Jens Rantil's blog

Posted Mån 18 November 2013

I'm a State Engineer. Are you, too?

TL;DR: We need to have a more thorough discussion about state and lifecycles in our industry.

I recently revisited The Twelve-Factor App by Heroku. It's a great read if you are deploying your own application, are interested in (organizational and/or technincal) scaling or curious of best practices when it comes to deployment.

As I was reading the manifest it struck me that there are two words that I hear all too infrequently in our industry, namely state and lifecycle. The words have different meaning, yet they are related in so many ways. All state has a lifecycle, otherwise the state would not be worth thinking of.

Software engineers are surrounded by state all the time. So are software architects. In fact, state can flow through every layer of a software stack. Not to mention how state can be spread out across a plethora in a distributed system; databases, caches, queues etc. State also applies to a wide range of scopes; within a function/method, within a class, within a software component, within a distributed application, or even an orchestration of distributed applications.

As software engineers we need to respect state and how inherently difficult it to get it right. The majority of bugs are related to state in one way of another. This is why we always need to formalize how and where state is stored. Asking the question "Do we need the state?" is also worth doing so often.

The how is important. How can we as software engineers minimize errors due to state? Here are a couple of ideas:

Use constants as much as possible. Make it clear that a variable cannot be changed. The Erlang and Haskell programming languages go as far as not even allowing changing the values of any variable. One needs to define a new variable.

Use immutable data structures as much as possible. Slightly related to the previous paragraph. This is especially important when state is moving through a system. Sure, this will make systems slower in some case, but use immutability by default and mutability only where it's really needed. In Erlang all state sent between components (called "processes") is immutable.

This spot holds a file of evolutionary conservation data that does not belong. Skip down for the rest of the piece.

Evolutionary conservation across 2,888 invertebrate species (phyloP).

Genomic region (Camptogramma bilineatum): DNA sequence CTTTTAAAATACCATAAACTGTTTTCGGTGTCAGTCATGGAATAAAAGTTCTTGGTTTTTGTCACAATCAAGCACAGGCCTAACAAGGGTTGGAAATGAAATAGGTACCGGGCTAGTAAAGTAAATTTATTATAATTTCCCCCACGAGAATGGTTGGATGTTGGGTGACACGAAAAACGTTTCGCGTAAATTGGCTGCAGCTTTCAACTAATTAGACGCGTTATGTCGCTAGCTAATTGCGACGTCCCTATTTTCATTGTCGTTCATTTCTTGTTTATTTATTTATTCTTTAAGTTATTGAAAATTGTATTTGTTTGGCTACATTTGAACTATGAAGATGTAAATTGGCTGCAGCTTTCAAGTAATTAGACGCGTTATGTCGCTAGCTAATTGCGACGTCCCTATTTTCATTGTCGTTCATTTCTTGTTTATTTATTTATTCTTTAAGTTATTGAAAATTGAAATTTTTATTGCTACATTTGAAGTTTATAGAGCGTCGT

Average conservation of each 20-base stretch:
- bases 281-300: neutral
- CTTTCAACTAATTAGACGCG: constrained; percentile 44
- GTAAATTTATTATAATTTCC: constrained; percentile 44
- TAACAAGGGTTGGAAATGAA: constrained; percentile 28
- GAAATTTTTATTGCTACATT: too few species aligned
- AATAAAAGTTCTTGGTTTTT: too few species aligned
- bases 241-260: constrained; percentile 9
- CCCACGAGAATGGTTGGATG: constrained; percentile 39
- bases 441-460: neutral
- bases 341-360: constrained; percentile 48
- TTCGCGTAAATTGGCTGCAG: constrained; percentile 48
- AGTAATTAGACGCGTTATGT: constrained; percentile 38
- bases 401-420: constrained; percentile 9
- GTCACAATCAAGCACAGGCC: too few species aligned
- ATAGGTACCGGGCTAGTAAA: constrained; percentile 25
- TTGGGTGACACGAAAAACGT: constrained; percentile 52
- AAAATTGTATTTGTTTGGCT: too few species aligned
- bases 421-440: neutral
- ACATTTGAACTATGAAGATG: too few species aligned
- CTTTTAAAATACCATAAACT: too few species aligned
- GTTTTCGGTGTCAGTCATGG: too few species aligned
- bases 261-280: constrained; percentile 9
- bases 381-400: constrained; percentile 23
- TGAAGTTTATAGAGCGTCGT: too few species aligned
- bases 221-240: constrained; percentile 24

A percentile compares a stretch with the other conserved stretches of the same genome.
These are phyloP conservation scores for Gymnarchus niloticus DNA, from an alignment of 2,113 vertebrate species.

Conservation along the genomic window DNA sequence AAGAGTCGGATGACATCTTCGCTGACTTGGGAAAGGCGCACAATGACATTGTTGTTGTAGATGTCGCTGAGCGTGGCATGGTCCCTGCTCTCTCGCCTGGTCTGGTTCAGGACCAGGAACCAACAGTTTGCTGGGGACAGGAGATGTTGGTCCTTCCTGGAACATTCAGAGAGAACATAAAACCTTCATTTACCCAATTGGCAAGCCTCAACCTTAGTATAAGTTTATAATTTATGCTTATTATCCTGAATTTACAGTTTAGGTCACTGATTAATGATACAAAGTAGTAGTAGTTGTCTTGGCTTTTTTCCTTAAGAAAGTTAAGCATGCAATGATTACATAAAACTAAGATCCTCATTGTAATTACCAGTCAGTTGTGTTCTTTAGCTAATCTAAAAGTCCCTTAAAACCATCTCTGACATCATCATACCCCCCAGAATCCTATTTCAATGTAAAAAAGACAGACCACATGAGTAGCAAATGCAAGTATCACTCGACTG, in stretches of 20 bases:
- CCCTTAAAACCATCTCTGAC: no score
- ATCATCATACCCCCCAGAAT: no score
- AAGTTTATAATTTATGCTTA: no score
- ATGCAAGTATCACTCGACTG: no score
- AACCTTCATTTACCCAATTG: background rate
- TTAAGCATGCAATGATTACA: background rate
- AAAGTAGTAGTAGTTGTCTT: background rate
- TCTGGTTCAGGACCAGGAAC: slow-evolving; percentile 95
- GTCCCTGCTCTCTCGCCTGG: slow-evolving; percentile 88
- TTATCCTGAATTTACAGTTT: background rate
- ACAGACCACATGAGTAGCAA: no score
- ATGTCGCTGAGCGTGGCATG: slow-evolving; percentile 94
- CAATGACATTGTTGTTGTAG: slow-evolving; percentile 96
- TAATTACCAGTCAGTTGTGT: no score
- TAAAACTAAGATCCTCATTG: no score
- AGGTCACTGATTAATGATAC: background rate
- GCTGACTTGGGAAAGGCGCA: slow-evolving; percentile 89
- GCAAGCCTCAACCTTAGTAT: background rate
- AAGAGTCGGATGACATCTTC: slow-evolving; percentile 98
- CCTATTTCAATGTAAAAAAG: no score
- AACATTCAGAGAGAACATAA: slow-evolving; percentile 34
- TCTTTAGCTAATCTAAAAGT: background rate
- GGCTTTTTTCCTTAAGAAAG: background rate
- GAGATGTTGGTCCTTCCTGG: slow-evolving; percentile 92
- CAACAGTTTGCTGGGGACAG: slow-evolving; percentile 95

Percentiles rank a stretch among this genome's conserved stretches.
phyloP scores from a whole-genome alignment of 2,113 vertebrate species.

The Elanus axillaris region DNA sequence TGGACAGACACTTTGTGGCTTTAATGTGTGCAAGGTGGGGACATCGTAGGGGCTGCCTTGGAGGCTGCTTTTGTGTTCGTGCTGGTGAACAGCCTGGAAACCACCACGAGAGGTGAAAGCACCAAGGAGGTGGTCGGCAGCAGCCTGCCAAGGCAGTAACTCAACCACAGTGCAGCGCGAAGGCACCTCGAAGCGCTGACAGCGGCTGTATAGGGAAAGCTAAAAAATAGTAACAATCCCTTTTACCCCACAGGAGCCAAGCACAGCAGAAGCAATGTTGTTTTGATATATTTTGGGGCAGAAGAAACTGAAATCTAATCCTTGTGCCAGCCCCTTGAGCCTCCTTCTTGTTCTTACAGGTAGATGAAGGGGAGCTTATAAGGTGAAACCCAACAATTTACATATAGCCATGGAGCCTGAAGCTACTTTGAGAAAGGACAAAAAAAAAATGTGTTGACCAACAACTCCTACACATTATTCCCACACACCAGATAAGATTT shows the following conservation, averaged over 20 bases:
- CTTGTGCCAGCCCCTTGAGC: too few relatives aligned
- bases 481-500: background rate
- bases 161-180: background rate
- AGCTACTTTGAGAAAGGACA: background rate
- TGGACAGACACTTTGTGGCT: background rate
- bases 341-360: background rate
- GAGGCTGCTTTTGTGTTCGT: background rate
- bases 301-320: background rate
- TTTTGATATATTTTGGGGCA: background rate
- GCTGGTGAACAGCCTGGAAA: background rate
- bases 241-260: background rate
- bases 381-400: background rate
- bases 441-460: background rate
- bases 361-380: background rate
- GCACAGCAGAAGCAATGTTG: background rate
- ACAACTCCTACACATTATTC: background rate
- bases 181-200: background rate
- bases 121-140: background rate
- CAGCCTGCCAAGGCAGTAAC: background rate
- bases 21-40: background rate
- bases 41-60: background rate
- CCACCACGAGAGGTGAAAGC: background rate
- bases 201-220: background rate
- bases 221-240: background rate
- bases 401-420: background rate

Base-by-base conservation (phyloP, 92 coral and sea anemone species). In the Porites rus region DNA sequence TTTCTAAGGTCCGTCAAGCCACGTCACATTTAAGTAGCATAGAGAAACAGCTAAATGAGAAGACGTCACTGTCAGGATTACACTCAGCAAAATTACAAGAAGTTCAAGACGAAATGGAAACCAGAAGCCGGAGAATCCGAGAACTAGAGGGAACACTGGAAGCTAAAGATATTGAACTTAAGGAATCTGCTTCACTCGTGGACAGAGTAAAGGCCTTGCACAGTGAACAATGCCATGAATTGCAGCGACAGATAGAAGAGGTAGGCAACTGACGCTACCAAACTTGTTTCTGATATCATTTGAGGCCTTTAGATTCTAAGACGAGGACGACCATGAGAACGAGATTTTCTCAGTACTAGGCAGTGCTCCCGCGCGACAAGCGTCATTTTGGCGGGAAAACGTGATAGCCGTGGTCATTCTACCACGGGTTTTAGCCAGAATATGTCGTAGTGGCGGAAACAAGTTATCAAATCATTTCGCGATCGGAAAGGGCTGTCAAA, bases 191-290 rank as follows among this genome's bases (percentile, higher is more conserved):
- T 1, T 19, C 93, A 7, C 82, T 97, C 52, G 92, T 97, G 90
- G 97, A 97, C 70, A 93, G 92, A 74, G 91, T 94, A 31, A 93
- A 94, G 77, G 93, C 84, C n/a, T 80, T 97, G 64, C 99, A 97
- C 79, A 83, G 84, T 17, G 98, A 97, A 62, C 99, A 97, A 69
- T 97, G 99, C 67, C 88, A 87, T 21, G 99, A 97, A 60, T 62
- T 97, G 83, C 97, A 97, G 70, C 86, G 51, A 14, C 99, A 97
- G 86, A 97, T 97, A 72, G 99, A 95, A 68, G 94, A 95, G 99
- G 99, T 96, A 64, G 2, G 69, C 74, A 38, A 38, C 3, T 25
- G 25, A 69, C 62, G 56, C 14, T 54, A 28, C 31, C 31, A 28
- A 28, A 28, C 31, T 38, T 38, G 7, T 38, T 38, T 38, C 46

Isolate state and minimize inter-state dependencies. Make sure that the implementation modifying state is isolated. This makes it easier to get an overview of various states in the system and what makes them transition into new states. Two ways of isolating state are two put it in a separate (possibly, green) thread or, even better, binding to a function/method scope.

Isolation of state can be an argument to decouple components of a bigger system into smaller isolated ones. Paradoxically, isolating state can also introduce other issues. A common issue of decoupling state into distributed components is that state transitions can fail due to network and/or timing issues.

Make state shortlived. The fewer state changes the easier it becomes to reason about them. This is where state lifecycle becomes an important concept. A shortlived state makes programmers less prone to introduce errors. Maybe your state can be computed from some other external state.

The Erlang programming language brings the concept of "supervisors" to the table. This enables you to do exactly this.

Start thinking about asynchronicity. An async call between component leads to a looser coupling. It also means that unexpected states will not break other states.

For distributed systems; learn about the CAP theorem. The CAP theorem states that in the case of a network partition (P), you have choose between availability (A) and consistency (C). The concept of a CRDT can also be interesting to know about if you'd like to relax consistency a bit.

Have a look at the concepts of CQS, CQRS, event sourcing. Don't worry, you don't necessarily have to use them. But give them some thought for a moment. CQS and CQRS are kind of similar. Event sourcing can be used with CQRS to make things really badass. Are you optimizing for reads or writes? Choose.

This list above is definitely not exhaustive and I'd love to get more input in the comments below.

Over the past couple of years, learning new programming languages and studying distributed systems engineering has given me a huge toolset when it comes to reasoning about state. This is the one reason I encourage software developers to learn about new software paradigms and one programming language per year. My greatest insight into how state can be dealt with has definitely been looking into how the Erlang programming language. A good resource when it comes to distributed systems is reading the ZeroMQ Guide.

Lately, I've been thinking about retitling myself as a "state engineer". Maybe you should, too? Feel free to discuss below or contact me by some other means.

Category: misc
Tags: architecture programming state distributed architecture
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